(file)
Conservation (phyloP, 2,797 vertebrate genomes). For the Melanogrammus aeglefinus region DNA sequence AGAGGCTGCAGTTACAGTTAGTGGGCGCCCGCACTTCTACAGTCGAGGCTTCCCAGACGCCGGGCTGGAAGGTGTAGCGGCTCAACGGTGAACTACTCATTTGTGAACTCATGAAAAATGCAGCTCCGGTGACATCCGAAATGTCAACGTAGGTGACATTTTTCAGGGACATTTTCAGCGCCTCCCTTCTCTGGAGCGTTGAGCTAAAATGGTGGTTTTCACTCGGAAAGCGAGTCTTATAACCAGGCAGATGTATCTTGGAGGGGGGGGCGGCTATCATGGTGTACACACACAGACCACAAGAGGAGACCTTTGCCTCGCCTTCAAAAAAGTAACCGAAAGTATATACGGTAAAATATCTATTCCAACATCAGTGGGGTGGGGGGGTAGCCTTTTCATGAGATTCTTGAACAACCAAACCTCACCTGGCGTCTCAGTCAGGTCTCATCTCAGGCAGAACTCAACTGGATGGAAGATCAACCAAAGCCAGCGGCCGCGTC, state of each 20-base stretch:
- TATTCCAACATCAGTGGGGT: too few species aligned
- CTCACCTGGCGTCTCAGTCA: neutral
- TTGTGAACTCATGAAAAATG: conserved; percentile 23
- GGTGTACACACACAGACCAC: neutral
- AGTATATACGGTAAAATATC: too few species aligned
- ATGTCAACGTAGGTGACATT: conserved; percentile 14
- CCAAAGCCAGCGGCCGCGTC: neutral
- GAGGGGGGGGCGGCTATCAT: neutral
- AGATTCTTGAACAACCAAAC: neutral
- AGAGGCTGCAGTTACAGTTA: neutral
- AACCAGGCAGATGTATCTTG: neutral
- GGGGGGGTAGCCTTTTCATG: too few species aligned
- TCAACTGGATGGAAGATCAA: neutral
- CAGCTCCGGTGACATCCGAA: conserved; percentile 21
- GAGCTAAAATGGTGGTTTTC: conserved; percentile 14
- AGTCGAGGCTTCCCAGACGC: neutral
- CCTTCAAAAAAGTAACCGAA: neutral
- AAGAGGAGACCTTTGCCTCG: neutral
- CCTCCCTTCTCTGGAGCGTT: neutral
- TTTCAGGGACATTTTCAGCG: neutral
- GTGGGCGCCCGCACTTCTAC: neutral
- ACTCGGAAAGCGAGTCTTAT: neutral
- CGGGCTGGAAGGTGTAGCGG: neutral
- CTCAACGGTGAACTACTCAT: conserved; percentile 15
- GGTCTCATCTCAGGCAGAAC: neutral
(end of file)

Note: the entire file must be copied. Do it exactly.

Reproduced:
Conservation (phyloP, 2,797 vertebrate genomes). For the Melanogrammus aeglefinus region DNA sequence AGAGGCTGCAGTTACAGTTAGTGGGCGCCCGCACTTCTACAGTCGAGGCTTCCCAGACGCCGGGCTGGAAGGTGTAGCGGCTCAACGGTGAACTACTCATTTGTGAACTCATGAAAAATGCAGCTCCGGTGACATCCGAAATGTCAACGTAGGTGACATTTTTCAGGGACATTTTCAGCGCCTCCCTTCTCTGGAGCGTTGAGCTAAAATGGTGGTTTTCACTCGGAAAGCGAGTCTTATAACCAGGCAGATGTATCTTGGAGGGGGGGGCGGCTATCATGGTGTACACACACAGACCACAAGAGGAGACCTTTGCCTCGCCTTCAAAAAAGTAACCGAAAGTATATACGGTAAAATATCTATTCCAACATCAGTGGGGTGGGGGGGTAGCCTTTTCATGAGATTCTTGAACAACCAAACCTCACCTGGCGTCTCAGTCAGGTCTCATCTCAGGCAGAACTCAACTGGATGGAAGATCAACCAAAGCCAGCGGCCGCGTC, state of each 20-base stretch:
- TATTCCAACATCAGTGGGGT: too few species aligned
- CTCACCTGGCGTCTCAGTCA: neutral
- TTGTGAACTCATGAAAAATG: conserved; percentile 23
- GGTGTACACACACAGACCAC: neutral
- AGTATATACGGTAAAATATC: too few species aligned
- ATGTCAACGTAGGTGACATT: conserved; percentile 14
- CCAAAGCCAGCGGCCGCGTC: neutral
- GAGGGGGGGGCGGCTATCAT: neutral
- AGATTCTTGAACAACCAAAC: neutral
- AGAGGCTGCAGTTACAGTTA: neutral
- AACCAGGCAGATGTATCTTG: neutral
- GGGGGGGTAGCCTTTTCATG: too few species aligned
- TCAACTGGATGGAAGATCAA: neutral
- CAGCTCCGGTGACATCCGAA: conserved; percentile 21
- GAGCTAAAATGGTGGTTTTC: conserved; percentile 14
- AGTCGAGGCTTCCCAGACGC: neutral
- CCTTCAAAAAAGTAACCGAA: neutral
- AAGAGGAGACCTTTGCCTCG: neutral
- CCTCCCTTCTCTGGAGCGTT: neutral
- TTTCAGGGACATTTTCAGCG: neutral
- GTGGGCGCCCGCACTTCTAC: neutral
- ACTCGGAAAGCGAGTCTTAT: neutral
- CGGGCTGGAAGGTGTAGCGG: neutral
- CTCAACGGTGAACTACTCAT: conserved; percentile 15
- GGTCTCATCTCAGGCAGAAC: neutral